Highveld fire season – awareness and prevention is critical

Agriculture

Highveld fire season – awareness and prevention is critical

Published: 16 September 2016

Cape Town, 16 September 2016: The South African Weather Service has warned of expected high fire danger conditions over many parts of the country, which poses considerable risks to life, property, livestock and crops and the natural environment.

“In addition, the drought conditions in South Africa have meant that veld grasses did not grow as fast or as thick as usual, which does not reduce the risk of fire, but results in fire spreading far more quickly.  Taking precautions against the spread of wildfires and protecting one’s assets and property should therefore be a high priority for those living within high-risk fire areas,” says Gerhard Diedericks, head: Santam Agri.

“The on-going drought has left many hectares of grazing land extremely dry increasing the risk of fire. Additional destruction to grazing pastures could put livestock in real danger of starvation, the resulting financial loss further impacting an agricultural sector already hard hit by the drought,” says Diedericks. 

In 2015, Santam paid out close to R82 million in claims to policyholders to recover losses due to uncontrolled fires and damage to property. For the first half of 2016, Santam paid out R32.2 million in similar claims.“Fires can start very easily on farms and the resulting damages can run into millions of Rands in insurance claims”, says Diedericks. These claims typically deal with the legal liability of the farmer/property owner in the instance of a fire (whether started intentionally or accidentally) spreading onto a neighbouring property and causing damages.

To cite a recent example, an employee on a sheep farm used a bush cutter (similar to the weed eaters used in home environments, but with steel blades) to clear a thicket on the insured’s farm. A stone caught in the blades of the bush cutter causing a spark and subsequent blaze. The employee did not immediately notice the fire and also did not have fire-fighting equipment at the scene. As a result, the fire spread to neighbouring premises where the buildings and contents of a guesthouse were severely damaged. As a result, a third party claim requesting compensation of about R4 million from the farmer was lodged.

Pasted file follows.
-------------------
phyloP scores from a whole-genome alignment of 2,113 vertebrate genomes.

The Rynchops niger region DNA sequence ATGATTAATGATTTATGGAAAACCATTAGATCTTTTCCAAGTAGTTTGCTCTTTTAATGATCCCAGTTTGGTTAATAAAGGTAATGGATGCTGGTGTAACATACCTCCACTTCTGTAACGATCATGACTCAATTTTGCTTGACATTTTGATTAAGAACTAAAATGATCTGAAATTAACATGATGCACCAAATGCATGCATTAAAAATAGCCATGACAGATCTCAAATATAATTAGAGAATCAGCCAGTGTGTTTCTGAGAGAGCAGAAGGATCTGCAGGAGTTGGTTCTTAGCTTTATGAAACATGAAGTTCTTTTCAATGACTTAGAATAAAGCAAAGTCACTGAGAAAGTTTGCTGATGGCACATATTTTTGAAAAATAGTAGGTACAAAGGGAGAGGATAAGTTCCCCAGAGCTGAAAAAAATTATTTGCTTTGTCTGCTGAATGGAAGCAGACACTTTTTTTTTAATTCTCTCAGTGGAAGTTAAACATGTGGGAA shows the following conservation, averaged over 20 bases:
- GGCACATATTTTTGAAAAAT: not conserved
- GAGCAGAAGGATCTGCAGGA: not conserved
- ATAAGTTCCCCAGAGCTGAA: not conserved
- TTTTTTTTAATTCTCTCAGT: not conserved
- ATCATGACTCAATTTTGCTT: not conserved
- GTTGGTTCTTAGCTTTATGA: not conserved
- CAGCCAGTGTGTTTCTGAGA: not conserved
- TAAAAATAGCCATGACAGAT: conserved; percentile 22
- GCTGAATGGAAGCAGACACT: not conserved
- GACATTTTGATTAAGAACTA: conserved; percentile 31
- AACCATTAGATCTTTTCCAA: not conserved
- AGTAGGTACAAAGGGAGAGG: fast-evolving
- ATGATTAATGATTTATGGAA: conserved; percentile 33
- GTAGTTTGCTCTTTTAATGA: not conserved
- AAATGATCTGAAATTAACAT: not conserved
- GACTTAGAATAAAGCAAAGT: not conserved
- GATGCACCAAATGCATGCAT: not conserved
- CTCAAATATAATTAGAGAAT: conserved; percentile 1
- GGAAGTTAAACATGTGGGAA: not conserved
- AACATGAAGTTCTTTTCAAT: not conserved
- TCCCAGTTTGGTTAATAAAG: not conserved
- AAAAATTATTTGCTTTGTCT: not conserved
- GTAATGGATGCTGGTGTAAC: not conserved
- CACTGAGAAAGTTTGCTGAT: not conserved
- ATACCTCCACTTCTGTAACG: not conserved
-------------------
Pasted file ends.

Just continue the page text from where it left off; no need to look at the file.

National Veld and Forest Fire Act

Diedericks explains that the National Veld and Forest Fire Act of 1998 is important to the South African agricultural environment, farmers have also become much more aware of the implications of fire on their operations and livelihood. “We constantly create awareness of the Act and it is important that farmers remember that the Act holds the landowner liable for any damages or injuries occurring as a result of fire spreading from the owner’s farm.

“Whilst this strict liability is removed if the farmer is a member of the local Fire Protection Association (FPA), claims from affected third parties are usually intense and unpleasant, irrespective of whether the farmer holds sufficient legal liability insurance cover. An FPA is formed by landowners within the same area, to predict, prevent, manage and extinguish veld, forest and mountain fires.

Santam encourages the establishment and membership of FPAs - and as an incentive, will reward clients who are members of FPAs with more competitive insurance premiums in the form of discounted rates and premium and excess incentives.

“Most farmers have to take precautions against fire, but insurance against fire is not a one-size-fits-all model,” says Diedericks. Farmers need insurance against fire damage to crops, assets as well as natural rangeland and pastures. A farmer’s own property (e.g. buildings, sheds and the contents of such) are insured against fire damage under a Material Damage Section (e.g. the Fire, Building Combined or Office Contents Section), however farmers must also ensure they have cover where the fire spreads from their land onto neighbouring property. Insurance for any legal liability for injury to others or the property of others arising from such a fire can be taken out as an extension of public liability cover. 

“Most Agricultural insurance policies exclude the legal liability for the spread of fire due to the high risk involved, but cover can usually be purchased for an additional premium. Farmers must make sure that they specifically request cover for fire spreading to plantations or sugar cane if they are in the vicinity of these, as most standard spread of fire extensions do not include fire to plantations and sugar cane in view of the high intensity and cost of such a fire,” concludes Diedericks.

Santam policyholders are reminded that they can speak to their broker, call Santam’s 24/7 claims and emergency helpline 0860 505 911 or lodge a query via the Santam client site or Santam app